Shares, dollar slip as US-North Korea tensions escalate


Wall Street saw a stock sell-off on Thursday as rising tensions between the US and North Korea filled investors with worry.

The Korean won also continued to skid, down 0.45 per cent to 1,147.2, falling below its 200-day moving average for the first time in a month.

Asian and USA equity markets had extended their sell-off overnight as a war of words between the US and North Korea intensified.

"If the market truly believed the North Korea reaction was imminent, I think it would be down a lot more than it is", said Alan Skrainka, chief investment officer at Cornerstone Wealth Management.

The Dow Jones industrial average fell 36 points, or 0.2 percent, to 22,048.

Hong Kong's Hang Seng Index plunged by 2 percent, while South Korea's Kospi Index slumped by 1.7 percent.

The Nasdaq Composite was down 115.35 points, or 1.82 percent, at 6,236.98.

On the currency front, the US dollar is trading at 108.82 yen compared to the 109.20 yen it fetched at the close of NY trading on Thursday.

"Japanese equities hadn't been rising much despite positive earnings results, so investors had started jumping at shadows, doubting whether they should really be holdings onto Japanese stocks". It has been the leading S&P gainer so far this year, making it particularly vulnerable to a decline. The Nasdaq composite lost 18 points, or 0.3 percent, to 6,352.

Trump's threats have escalated since reports broke at the beginning of the week that North Korea had successfully produced a nuclear warhead that could be fitted inside its missiles.

Shares in Dixons Carphone sank after Exane BNP Paribas downgraded the stock from "outperform" to "underperform" on concerns about changes in the mobile phone market, including fewer customers upgrading to new phones and the unbundling of handset and network contracts. The release hurt gold demand, as a stronger dollar makes commodities more expensive for buyers using weaker currencies. It's still the highest it's been since May.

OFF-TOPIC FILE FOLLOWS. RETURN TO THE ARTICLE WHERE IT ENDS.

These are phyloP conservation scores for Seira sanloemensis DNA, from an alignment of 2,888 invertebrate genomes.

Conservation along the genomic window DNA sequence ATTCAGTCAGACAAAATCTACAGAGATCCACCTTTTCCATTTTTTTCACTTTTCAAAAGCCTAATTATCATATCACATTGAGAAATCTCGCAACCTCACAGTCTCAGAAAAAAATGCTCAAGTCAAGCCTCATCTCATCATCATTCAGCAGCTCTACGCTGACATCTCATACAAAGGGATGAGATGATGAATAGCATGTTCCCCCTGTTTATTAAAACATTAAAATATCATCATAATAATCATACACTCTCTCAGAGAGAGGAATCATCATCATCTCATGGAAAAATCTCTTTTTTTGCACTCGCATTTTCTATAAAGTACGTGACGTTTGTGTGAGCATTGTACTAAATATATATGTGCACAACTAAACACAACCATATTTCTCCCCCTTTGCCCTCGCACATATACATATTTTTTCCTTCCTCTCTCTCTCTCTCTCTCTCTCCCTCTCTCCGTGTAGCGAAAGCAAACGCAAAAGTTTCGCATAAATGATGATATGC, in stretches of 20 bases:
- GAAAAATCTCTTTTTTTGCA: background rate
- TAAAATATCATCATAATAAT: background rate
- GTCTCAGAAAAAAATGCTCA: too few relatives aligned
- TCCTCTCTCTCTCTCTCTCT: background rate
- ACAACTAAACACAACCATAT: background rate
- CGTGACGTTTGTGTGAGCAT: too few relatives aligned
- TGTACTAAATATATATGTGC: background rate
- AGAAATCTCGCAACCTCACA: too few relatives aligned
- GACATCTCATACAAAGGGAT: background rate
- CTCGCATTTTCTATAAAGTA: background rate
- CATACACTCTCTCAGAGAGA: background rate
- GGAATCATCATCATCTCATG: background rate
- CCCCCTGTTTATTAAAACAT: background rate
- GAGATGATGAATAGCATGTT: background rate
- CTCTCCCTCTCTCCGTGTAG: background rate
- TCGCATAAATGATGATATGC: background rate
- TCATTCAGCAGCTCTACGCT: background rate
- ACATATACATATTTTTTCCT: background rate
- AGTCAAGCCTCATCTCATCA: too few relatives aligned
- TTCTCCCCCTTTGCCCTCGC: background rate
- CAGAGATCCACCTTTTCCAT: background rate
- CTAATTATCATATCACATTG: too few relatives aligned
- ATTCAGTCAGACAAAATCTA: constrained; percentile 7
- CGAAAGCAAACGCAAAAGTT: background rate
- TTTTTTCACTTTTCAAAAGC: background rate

News that United States producer prices unexpectedly fell in July earlier helped send the dollar lower. Economists had expected prices to rise by 0.2 percent.

Stocks in London are seen opening lower on Friday as investors keep a wary eye on heated rhetoric between the U.S. and North Korea, while in corporate news Old Mutual reported a substantial rise in interim profit. They will be looking for further clues about interest rate hikes from the US Federal Reserve later this year. But some economists say the Fed may stand pat for the rest of 2017 unless inflation accelerates in coming months. Subsequently, the yield on the benchmark ten-year note, which moves opposite of its price, fell by 2.9 basis points to 2.212 percent.

US crude oil crude futures edged up 5 cents to $48.64 per barrel.

Oil prices edged higher after a report showed U.S. refineries processed record amounts of crude in the latest week, eating into inventories, although a surprise jump in gasoline stockpiles limited gains.